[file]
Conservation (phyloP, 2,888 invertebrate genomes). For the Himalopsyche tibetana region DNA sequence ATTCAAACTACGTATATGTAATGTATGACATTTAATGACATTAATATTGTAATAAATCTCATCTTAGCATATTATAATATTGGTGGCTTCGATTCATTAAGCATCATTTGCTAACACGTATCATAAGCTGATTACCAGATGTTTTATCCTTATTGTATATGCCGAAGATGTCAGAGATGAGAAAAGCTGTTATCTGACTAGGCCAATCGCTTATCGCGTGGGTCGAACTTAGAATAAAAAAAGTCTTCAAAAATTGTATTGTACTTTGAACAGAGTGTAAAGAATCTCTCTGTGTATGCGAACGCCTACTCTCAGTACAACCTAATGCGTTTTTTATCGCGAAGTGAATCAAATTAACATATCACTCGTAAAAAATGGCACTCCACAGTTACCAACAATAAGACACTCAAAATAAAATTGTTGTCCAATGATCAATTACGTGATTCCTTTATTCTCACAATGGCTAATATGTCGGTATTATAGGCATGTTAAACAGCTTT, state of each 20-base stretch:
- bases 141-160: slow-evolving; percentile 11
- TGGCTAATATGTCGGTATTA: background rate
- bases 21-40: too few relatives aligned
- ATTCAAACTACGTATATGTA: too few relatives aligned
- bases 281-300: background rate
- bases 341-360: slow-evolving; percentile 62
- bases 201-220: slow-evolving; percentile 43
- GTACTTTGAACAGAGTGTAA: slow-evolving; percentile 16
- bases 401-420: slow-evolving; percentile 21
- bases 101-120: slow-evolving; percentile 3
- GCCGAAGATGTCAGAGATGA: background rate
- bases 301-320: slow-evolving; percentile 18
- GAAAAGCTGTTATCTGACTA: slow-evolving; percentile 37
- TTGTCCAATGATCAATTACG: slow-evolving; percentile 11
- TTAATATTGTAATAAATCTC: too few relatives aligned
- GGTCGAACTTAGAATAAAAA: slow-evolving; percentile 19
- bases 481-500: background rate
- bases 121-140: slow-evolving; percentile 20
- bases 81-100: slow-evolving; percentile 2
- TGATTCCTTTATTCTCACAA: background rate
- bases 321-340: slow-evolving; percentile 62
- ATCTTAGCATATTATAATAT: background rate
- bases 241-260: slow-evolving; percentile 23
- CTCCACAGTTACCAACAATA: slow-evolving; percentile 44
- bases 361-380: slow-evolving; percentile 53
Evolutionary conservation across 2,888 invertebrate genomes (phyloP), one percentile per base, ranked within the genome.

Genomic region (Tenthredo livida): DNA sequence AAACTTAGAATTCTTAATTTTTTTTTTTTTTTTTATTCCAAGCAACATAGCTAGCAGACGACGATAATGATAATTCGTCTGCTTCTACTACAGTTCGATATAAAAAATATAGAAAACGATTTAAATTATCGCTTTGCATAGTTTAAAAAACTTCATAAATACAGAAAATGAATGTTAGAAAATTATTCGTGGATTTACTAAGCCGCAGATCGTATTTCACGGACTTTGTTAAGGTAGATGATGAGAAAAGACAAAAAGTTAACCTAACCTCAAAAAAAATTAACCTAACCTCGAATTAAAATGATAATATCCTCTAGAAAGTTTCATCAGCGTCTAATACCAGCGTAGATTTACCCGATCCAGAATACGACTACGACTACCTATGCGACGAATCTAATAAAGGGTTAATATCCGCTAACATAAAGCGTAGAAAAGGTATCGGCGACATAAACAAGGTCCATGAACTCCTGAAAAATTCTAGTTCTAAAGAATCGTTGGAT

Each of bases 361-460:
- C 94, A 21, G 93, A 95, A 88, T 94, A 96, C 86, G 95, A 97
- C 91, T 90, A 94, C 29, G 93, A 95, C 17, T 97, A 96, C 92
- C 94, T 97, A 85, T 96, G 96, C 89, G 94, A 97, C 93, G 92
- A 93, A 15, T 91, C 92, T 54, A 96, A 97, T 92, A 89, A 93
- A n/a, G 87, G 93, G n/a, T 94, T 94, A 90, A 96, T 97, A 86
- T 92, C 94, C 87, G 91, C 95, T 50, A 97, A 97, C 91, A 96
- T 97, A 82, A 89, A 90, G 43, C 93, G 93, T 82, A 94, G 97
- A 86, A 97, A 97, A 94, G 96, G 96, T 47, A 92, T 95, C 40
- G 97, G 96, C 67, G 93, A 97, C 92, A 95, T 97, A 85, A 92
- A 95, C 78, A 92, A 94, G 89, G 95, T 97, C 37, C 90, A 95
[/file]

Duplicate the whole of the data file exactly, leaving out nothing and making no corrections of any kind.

Conservation (phyloP, 2,888 invertebrate genomes). For the Himalopsyche tibetana region DNA sequence ATTCAAACTACGTATATGTAATGTATGACATTTAATGACATTAATATTGTAATAAATCTCATCTTAGCATATTATAATATTGGTGGCTTCGATTCATTAAGCATCATTTGCTAACACGTATCATAAGCTGATTACCAGATGTTTTATCCTTATTGTATATGCCGAAGATGTCAGAGATGAGAAAAGCTGTTATCTGACTAGGCCAATCGCTTATCGCGTGGGTCGAACTTAGAATAAAAAAAGTCTTCAAAAATTGTATTGTACTTTGAACAGAGTGTAAAGAATCTCTCTGTGTATGCGAACGCCTACTCTCAGTACAACCTAATGCGTTTTTTATCGCGAAGTGAATCAAATTAACATATCACTCGTAAAAAATGGCACTCCACAGTTACCAACAATAAGACACTCAAAATAAAATTGTTGTCCAATGATCAATTACGTGATTCCTTTATTCTCACAATGGCTAATATGTCGGTATTATAGGCATGTTAAACAGCTTT, state of each 20-base stretch:
- bases 141-160: slow-evolving; percentile 11
- TGGCTAATATGTCGGTATTA: background rate
- bases 21-40: too few relatives aligned
- ATTCAAACTACGTATATGTA: too few relatives aligned
- bases 281-300: background rate
- bases 341-360: slow-evolving; percentile 62
- bases 201-220: slow-evolving; percentile 43
- GTACTTTGAACAGAGTGTAA: slow-evolving; percentile 16
- bases 401-420: slow-evolving; percentile 21
- bases 101-120: slow-evolving; percentile 3
- GCCGAAGATGTCAGAGATGA: background rate
- bases 301-320: slow-evolving; percentile 18
- GAAAAGCTGTTATCTGACTA: slow-evolving; percentile 37
- TTGTCCAATGATCAATTACG: slow-evolving; percentile 11
- TTAATATTGTAATAAATCTC: too few relatives aligned
- GGTCGAACTTAGAATAAAAA: slow-evolving; percentile 19
- bases 481-500: background rate
- bases 121-140: slow-evolving; percentile 20
- bases 81-100: slow-evolving; percentile 2
- TGATTCCTTTATTCTCACAA: background rate
- bases 321-340: slow-evolving; percentile 62
- ATCTTAGCATATTATAATAT: background rate
- bases 241-260: slow-evolving; percentile 23
- CTCCACAGTTACCAACAATA: slow-evolving; percentile 44
- bases 361-380: slow-evolving; percentile 53
Evolutionary conservation across 2,888 invertebrate genomes (phyloP), one percentile per base, ranked within the genome.

Genomic region (Tenthredo livida): DNA sequence AAACTTAGAATTCTTAATTTTTTTTTTTTTTTTTATTCCAAGCAACATAGCTAGCAGACGACGATAATGATAATTCGTCTGCTTCTACTACAGTTCGATATAAAAAATATAGAAAACGATTTAAATTATCGCTTTGCATAGTTTAAAAAACTTCATAAATACAGAAAATGAATGTTAGAAAATTATTCGTGGATTTACTAAGCCGCAGATCGTATTTCACGGACTTTGTTAAGGTAGATGATGAGAAAAGACAAAAAGTTAACCTAACCTCAAAAAAAATTAACCTAACCTCGAATTAAAATGATAATATCCTCTAGAAAGTTTCATCAGCGTCTAATACCAGCGTAGATTTACCCGATCCAGAATACGACTACGACTACCTATGCGACGAATCTAATAAAGGGTTAATATCCGCTAACATAAAGCGTAGAAAAGGTATCGGCGACATAAACAAGGTCCATGAACTCCTGAAAAATTCTAGTTCTAAAGAATCGTTGGAT

Each of bases 361-460:
- C 94, A 21, G 93, A 95, A 88, T 94, A 96, C 86, G 95, A 97
- C 91, T 90, A 94, C 29, G 93, A 95, C 17, T 97, A 96, C 92
- C 94, T 97, A 85, T 96, G 96, C 89, G 94, A 97, C 93, G 92
- A 93, A 15, T 91, C 92, T 54, A 96, A 97, T 92, A 89, A 93
- A n/a, G 87, G 93, G n/a, T 94, T 94, A 90, A 96, T 97, A 86
- T 92, C 94, C 87, G 91, C 95, T 50, A 97, A 97, C 91, A 96
- T 97, A 82, A 89, A 90, G 43, C 93, G 93, T 82, A 94, G 97
- A 86, A 97, A 97, A 94, G 96, G 96, T 47, A 92, T 95, C 40
- G 97, G 96, C 67, G 93, A 97, C 92, A 95, T 97, A 85, A 92
- A 95, C 78, A 92, A 94, G 89, G 95, T 97, C 37, C 90, A 95